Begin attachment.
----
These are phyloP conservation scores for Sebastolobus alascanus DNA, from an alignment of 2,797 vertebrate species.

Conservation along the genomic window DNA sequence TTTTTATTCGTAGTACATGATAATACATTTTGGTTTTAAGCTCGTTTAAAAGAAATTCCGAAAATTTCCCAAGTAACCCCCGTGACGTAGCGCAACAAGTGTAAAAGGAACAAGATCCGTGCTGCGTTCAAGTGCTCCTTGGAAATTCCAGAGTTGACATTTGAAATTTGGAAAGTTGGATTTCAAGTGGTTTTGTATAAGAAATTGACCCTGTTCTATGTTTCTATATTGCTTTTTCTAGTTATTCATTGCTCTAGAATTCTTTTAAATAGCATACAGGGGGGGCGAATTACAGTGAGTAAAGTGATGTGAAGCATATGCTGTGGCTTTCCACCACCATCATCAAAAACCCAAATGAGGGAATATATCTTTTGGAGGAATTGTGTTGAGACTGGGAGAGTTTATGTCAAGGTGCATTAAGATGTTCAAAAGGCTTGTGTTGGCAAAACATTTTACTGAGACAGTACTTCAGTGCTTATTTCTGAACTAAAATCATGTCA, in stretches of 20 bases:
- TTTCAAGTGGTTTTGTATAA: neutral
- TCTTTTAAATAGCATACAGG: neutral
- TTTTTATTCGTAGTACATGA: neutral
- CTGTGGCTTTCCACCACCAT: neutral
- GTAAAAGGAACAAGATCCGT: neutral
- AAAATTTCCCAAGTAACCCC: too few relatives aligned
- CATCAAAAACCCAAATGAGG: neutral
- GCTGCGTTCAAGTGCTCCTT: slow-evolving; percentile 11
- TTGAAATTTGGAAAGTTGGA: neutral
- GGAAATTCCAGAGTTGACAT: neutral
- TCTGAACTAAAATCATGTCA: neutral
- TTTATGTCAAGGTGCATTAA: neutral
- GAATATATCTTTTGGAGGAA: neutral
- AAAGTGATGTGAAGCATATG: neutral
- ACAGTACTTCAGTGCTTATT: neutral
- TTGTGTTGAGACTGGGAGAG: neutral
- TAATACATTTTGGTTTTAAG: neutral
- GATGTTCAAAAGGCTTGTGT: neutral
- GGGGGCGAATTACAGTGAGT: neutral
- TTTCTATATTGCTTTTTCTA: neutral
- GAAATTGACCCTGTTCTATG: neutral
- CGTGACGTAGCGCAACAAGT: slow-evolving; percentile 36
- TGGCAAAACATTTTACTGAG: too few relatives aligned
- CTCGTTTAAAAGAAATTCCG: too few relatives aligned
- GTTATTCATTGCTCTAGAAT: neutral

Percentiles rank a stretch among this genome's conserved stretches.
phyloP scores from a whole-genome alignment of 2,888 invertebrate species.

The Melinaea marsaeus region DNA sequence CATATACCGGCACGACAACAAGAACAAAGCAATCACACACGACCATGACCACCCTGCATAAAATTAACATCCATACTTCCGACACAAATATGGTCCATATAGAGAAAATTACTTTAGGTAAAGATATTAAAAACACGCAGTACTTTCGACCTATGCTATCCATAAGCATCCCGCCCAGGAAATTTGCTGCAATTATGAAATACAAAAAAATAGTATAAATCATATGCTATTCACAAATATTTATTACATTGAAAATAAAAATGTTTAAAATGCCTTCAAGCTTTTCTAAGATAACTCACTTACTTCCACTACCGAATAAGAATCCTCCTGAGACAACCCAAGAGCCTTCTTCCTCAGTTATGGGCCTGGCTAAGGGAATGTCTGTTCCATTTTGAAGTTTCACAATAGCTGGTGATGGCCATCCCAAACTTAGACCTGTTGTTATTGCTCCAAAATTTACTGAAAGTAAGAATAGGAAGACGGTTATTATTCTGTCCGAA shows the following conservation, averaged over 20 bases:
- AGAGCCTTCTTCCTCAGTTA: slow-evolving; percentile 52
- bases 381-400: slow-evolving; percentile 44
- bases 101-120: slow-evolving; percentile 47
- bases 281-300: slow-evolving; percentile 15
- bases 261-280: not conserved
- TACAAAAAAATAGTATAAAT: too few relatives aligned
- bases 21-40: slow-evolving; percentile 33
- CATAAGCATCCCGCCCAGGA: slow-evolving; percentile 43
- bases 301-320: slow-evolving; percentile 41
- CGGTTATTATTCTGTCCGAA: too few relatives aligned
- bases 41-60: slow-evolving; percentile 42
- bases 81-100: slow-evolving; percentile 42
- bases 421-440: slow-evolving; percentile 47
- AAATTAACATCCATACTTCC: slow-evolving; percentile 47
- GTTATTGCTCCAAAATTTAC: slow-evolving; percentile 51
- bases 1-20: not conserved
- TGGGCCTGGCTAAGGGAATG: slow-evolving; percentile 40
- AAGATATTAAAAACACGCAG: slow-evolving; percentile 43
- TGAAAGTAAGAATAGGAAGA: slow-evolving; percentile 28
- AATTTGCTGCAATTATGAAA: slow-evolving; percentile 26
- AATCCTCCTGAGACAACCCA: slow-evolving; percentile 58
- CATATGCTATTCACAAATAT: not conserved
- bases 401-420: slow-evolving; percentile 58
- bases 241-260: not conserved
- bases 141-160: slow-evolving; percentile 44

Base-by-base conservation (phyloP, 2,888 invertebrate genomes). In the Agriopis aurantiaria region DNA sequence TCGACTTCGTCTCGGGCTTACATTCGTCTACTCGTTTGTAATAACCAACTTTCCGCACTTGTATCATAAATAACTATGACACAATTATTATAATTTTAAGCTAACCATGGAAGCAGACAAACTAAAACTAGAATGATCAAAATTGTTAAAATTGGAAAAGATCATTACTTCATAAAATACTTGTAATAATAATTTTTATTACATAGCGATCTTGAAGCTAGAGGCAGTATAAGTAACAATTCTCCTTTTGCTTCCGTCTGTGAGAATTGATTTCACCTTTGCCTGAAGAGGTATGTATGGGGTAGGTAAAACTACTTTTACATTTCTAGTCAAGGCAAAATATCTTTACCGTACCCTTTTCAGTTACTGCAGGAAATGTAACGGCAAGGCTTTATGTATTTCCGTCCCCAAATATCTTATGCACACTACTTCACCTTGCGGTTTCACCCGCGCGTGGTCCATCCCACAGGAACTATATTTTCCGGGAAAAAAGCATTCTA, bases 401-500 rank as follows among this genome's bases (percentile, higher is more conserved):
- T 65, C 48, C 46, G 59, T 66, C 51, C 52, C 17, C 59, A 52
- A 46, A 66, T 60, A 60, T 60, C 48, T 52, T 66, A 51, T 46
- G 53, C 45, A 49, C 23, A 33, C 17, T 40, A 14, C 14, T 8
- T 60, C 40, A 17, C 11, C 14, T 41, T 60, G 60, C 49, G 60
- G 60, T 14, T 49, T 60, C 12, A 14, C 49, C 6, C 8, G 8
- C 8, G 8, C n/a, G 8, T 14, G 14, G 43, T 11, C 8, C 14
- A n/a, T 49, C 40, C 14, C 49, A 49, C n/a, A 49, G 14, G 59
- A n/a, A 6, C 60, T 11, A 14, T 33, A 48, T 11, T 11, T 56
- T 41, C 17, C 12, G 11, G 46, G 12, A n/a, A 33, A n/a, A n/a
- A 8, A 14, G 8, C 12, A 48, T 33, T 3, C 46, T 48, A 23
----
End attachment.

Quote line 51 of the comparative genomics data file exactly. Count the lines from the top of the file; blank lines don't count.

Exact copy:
- AATCCTCCTGAGACAACCCA: slow-evolving; percentile 58